Histone deacetylase (HDAC) inhibitors are emerging as promising cancer therapeutics. HDAC inhibitors have been found to induce cellular activities that are strikingly similar to p53-mediated responses to genotoxic stress. For example, HDAC inhibitors induce cell cycle arrest, apoptosis, and cellular senescence. Because at least 11 HDACs are affected by the current HDAC inhibitors, the HDAC critical for tumor cell survival and proliferation remains unknown. Thus, we sought to characterize the distinct roles of HDACs in the p53 pathway. Through the use of stable MCF7 cell lines which inducibly express short hairpin RNA targeting HDAC2, we found that HDAC2 plays important roles in the p53 pathway. Specifically, we found that knockdown of HDAC2 inhibited cellular proliferation in a dose-dependent manner which was also partly p53-dependent. Furthermore, knockdown of HDAC2 induced cellular senescence. Importantly, we found that knockdown of HDAC2 enhanced p53-dependent trans-repression and trans-activation of a subset of target genes. We found that the enhancement was due to increased p53-DNA binding activity but not alterations in p53 stability or posttranslational modification(s). Thus, for the first time, our data suggest that HDAC inhibitors function through the p53 pathway, at least in part, by activating p53-DNA binding activity. [Cancer Res 2007;67(7):3145–52]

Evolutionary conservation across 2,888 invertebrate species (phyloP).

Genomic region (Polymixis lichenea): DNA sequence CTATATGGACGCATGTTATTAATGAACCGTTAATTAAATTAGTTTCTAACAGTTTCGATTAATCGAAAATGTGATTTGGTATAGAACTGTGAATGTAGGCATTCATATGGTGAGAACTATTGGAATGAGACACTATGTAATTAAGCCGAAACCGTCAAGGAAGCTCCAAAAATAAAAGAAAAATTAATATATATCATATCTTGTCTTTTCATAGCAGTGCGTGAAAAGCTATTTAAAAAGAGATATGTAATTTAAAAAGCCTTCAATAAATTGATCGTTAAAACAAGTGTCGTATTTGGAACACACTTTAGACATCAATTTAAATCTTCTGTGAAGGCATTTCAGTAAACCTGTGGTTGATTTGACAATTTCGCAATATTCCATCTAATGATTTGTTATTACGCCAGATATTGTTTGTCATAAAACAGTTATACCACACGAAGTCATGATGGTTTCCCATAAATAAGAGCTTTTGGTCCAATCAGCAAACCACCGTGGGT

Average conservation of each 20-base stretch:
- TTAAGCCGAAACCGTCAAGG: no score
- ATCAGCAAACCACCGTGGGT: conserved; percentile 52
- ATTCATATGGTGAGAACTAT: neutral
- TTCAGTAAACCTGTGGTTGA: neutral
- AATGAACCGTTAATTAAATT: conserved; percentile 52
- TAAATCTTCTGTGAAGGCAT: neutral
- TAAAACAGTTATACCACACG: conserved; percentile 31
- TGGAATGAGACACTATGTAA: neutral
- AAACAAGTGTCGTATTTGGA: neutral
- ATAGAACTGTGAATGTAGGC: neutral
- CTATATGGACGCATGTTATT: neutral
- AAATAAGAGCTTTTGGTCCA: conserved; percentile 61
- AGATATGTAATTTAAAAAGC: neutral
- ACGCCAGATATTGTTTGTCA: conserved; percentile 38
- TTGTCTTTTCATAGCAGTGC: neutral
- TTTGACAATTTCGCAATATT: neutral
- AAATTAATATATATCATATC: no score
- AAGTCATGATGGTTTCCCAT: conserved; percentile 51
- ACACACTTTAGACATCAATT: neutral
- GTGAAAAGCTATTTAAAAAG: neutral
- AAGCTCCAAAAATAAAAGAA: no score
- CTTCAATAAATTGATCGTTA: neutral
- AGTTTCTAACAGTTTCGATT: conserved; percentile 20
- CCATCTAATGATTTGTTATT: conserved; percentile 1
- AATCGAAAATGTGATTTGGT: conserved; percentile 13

- histone deacetylase 2
- growth arrest
The p53 tumor suppressor, a transcription factor, is well known to regulate target genes that mediate cell cycle arrest, apoptosis, senescence, DNA repair, and other responses to genotoxic stress ( 1, 2). The ability of p53 to regulate gene expression is under stringent control. The p53 protein is maintained at a low abundance in nonstressed cells by the E3 ubiquitin ligases Mdm2, Pirh2, and COP ( 3, 4). DNA damage–induced phosphorylation and acetylation of p53 promote the stabilization and transcriptional activities of p53 ( 5– 7). Because p53 has the potential to induce many responses, we and others have investigated mechanisms of differential target gene regulation by p53. Through the use of histone deacetylase (HDAC) inhibitors, we have previously shown that HDACs play a role in differential target gene selection by p53 family proteins ( 8).
HDACs play important roles in many diverse processes such as transcriptional regulation, protein-protein interaction, protein subcellular localization, and organismal aging ( 9, 10). HDACs, which deacetylate histones and non–histone proteins, are organized into four classes: class I (HDAC 1, 2, 3, 8), class II (HDAC 4, 5, 6, 7, 9, 10), class III (SIRT 1–7), and class IV (HDAC 11; refs. 9, 11). HDACs in classes I, II, and IV contain a conserved catalytic domain and are commonly inhibited by HDAC inhibitors such as trichostatin A and sodium butyrate ( 10). These inhibitors chelate the zinc cation within the enzyme active site ( 10). Class III HDACs, which contain a NAD-dependent catalytic domain, are insensitive to these agents ( 10). Recent evidence shows that HDAC inhibitors induce apoptosis and inhibit proliferation in tumor cells ( 12– 16). Although HDAC inhibitors are in phase I/II clinical trials and are emerging as promising cancer chemotherapeutics ( 9), the HDAC(s) critical for tumor cell survival and proliferation remains unknown.